25. A lot of rain in and around Pittsburgh. But it is mostly north and east of the city. I think they will get the game in today. Don’t need another makeup game. They already have a 4 game series with the Cubs that will now be a 5 game series because of a makeup game.
    Brooms up !!!

    • I also think they’ll get this one in without long delays, if any at all.

      But even if they do, the Reds make one more trip to PIT Aug. 29-31, so they could easily schedule a DH then if needed. Both teams have some off days around that time (not on the same days), so an extra game in that series wouldn’t be an undue burden.

  26. “Raise your hand if you had J.J. Hoover scoring a run in this game.”

    *chuckle*

    That was bizarre seeing an OF pitch for the first time in who knows how long, to a middle reliever who had never batted before in the majors.

  27. Just some curiosities, perhaps meaningless but interesting to me nonetheless:

    Record in day games: 16-9 (+7)
    Record in night games: 19-26 (-7)

    Record on WED: 8-3 (+5)
    Record on SUN: 8-3 (+5)
    Record on MON: 1-6 (-5)
    Record on SAT: 3-8 (-5)

    The days of the week are probably just anomalies, but there could be something to day/night records. Of course, there are more day games on WED and SUN (and THU) than most other days of the week, so maybe that explains those records.

    The bad news is that the Reds have almost twice as many night games remaining.

  28. Being at .500 is nice for today. But after today, the next 2 1/2 weeks, or 16 games, is going to tell alot about this team. Three first place, division leading teams on the schedule. Those 3 teams have 3 of the 4 best records in MLB. A 10 game road trip west sandwiched in between home serieses with Toronto and Milwaukee. We’ll see what this team is made of over the next 2 1/2 weeks.
    If it hasn’t been done yet, it is time to sound the General Quarters alarm, battle stations all men to their battle stations. Bogeys on the horizon with Toronto, SF, and Milwaukee looming nearby.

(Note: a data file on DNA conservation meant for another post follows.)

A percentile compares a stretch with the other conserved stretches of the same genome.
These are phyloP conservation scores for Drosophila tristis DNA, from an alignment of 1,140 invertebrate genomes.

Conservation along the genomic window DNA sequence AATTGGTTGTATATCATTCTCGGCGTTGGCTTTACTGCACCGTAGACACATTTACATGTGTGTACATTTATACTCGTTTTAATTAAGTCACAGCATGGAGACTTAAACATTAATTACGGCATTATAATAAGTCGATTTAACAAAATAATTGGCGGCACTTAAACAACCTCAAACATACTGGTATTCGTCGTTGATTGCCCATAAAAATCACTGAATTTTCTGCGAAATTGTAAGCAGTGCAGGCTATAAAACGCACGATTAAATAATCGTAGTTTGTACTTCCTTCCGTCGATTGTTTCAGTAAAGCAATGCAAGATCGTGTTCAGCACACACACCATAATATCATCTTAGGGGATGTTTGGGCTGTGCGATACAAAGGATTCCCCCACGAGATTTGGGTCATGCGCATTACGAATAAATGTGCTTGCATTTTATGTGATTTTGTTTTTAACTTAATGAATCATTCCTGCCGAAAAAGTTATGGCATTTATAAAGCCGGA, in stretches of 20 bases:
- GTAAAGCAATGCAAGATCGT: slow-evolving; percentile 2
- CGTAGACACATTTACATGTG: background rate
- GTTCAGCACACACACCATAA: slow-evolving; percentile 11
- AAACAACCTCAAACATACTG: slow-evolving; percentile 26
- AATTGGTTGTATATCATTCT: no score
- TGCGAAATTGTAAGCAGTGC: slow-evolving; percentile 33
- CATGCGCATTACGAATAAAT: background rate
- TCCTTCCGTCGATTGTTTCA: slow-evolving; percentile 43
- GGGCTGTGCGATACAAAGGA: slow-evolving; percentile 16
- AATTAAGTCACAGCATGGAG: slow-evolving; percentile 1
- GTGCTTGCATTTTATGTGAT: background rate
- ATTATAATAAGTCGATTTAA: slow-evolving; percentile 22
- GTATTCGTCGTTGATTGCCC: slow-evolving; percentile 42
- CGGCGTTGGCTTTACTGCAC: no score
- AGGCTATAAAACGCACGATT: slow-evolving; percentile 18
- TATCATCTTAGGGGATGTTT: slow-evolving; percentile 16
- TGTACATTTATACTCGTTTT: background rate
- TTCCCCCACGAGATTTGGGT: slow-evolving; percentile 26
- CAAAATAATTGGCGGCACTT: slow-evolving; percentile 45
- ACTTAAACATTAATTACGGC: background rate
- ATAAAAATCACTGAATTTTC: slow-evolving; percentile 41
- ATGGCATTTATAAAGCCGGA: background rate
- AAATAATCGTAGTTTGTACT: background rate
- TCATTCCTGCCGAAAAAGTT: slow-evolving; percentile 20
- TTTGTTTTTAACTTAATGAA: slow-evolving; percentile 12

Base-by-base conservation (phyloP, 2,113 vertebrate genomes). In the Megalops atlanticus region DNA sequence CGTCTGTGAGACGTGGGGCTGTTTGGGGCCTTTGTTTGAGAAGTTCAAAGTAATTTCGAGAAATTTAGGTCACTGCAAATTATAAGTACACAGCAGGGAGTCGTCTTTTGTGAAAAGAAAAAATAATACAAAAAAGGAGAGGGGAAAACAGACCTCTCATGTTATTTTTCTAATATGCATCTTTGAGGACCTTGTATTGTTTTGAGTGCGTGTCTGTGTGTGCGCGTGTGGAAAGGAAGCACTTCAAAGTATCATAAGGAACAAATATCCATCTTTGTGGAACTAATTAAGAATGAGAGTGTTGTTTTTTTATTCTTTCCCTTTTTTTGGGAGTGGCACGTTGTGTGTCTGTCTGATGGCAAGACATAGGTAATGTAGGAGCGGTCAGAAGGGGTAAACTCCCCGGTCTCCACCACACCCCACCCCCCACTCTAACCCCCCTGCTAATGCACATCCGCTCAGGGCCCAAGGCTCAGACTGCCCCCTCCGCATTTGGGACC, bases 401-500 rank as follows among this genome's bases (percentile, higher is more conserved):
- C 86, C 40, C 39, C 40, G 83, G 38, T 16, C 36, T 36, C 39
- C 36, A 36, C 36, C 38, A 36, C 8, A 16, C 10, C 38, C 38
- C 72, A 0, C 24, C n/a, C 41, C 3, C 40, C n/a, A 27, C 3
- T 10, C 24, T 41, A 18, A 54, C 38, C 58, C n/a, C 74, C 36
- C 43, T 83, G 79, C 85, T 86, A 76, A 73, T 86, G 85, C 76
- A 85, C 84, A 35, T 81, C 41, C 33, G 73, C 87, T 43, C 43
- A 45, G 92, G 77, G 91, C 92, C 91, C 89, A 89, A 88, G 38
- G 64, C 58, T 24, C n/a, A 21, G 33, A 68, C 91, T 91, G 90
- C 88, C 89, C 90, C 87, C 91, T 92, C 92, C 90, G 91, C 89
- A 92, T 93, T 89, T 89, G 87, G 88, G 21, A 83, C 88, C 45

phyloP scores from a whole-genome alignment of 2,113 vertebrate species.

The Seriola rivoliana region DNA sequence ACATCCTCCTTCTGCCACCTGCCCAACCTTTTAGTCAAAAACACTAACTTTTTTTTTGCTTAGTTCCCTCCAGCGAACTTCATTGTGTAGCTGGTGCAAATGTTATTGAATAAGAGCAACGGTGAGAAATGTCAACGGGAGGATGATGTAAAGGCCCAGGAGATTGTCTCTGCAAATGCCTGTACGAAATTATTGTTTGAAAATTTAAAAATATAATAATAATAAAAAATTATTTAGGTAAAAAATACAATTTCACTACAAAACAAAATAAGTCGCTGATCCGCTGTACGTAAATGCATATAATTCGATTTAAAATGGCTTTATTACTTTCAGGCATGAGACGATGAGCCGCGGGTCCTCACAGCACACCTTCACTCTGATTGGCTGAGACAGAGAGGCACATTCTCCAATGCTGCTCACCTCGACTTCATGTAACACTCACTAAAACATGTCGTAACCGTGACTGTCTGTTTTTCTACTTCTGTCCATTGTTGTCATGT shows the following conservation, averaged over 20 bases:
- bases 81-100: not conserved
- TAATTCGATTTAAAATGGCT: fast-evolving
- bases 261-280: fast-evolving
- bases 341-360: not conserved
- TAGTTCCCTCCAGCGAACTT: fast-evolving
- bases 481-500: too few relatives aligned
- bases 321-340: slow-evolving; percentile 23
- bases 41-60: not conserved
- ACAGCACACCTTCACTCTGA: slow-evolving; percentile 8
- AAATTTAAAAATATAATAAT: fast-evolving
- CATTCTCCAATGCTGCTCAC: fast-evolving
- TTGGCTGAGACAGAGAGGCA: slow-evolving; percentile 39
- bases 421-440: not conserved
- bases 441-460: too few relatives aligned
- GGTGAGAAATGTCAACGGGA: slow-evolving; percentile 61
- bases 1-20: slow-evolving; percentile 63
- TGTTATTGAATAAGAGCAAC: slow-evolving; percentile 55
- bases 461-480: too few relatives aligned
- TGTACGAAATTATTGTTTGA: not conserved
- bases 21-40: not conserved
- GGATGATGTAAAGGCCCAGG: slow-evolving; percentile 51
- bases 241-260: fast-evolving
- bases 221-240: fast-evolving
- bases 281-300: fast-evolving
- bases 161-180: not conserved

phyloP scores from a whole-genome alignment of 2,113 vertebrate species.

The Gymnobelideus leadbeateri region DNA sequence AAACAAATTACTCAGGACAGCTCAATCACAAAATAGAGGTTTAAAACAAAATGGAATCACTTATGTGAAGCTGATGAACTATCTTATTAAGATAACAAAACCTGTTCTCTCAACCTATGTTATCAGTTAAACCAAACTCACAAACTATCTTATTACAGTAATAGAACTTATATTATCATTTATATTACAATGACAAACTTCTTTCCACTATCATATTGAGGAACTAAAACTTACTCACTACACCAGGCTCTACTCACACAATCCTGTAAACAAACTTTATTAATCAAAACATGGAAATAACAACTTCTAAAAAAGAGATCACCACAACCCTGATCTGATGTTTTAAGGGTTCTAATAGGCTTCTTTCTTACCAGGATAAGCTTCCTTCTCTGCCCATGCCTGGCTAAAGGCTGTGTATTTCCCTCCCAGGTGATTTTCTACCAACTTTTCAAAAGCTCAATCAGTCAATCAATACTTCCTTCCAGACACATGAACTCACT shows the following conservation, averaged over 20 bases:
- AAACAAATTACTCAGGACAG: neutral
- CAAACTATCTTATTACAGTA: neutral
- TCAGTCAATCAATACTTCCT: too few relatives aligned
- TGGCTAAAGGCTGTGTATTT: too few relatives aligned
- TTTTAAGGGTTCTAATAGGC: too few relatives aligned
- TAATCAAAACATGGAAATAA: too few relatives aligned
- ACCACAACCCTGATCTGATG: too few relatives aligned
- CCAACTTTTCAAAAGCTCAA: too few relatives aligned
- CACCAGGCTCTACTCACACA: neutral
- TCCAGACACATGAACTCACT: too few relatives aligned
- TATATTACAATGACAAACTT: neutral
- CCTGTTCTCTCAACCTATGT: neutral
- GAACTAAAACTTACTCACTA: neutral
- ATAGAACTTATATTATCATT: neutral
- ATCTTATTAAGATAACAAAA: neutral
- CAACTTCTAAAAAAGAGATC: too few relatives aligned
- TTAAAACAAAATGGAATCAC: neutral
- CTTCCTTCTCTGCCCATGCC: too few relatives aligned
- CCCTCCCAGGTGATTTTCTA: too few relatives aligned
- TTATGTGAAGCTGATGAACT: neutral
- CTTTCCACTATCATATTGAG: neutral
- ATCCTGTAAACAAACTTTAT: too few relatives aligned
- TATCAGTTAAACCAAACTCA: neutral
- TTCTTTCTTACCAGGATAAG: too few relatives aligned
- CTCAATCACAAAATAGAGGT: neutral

• That’s a great point. Sure wish they would make a bullpen move before that. If it requires a 40 man roster move to get the right guy so be it.

  29. [Your comments were deleted because they violate the guidelines that have been in place at Redleg Nation since Chad started the site a decade ago. They were not directed at the Reds, they were critical attacks on people and writing. Please keep your comments focused on the Reds.]

  30. I just did some looking at Simon’s stat line for the year. I stumbled across something that ‘seems’ a bit odd. Leake has a WAR of 1.0, thus far. Simon? 0.3 WAR.

    I can tell where it’s coming from; Leake walks fewer batters and strikes out more, and Simon has enjoyed some batted-ball luck. Still, even though I know Simon hasn’t been a top 15 or even top 25 pitcher this year, it seems like he’s been at least as good as Leake.

    • If it’s FG, which I suspect it is, that’s because they use FIP for WAR not ERA.

    • Yeah, that’s it. At Baseball Reference (using ERA) they have Simon at 1.5 WAR and Leake at 0.8 WAR.

    • As we’ve mentioned here before, Simon’s ERA (and wins) have been aided by some luck with BABIP and strand-rate. His BABIP: April (.208), May (.247) and June (.289). His ERA is adjusting accordingly:

      April: 1.60
      Now: 3.05
      Last 28 days: 4.45

      Simon’s ERA estimators (FIP, xFIP, SIERA) are all above 4. Mike Leake’s are around 3.50.

      That’s what is being picked up by the varying estimates of WAR.

Comments are closed.

About Steve Mancuso

Steve grew up in Cincinnati as a die-hard fan of Sparky's Big Red Machine. After 25 years living outside of Ohio, mostly in Ann Arbor, he returned to the Queen City in 2004. He has resumed a first-person love affair with the Cincinnati Reds and is a season ticket holder at Great American Ball Park. The only place to find Steve's thoughts of more than 140 characters is Redleg Nation. Follow his tweets @spmancuso.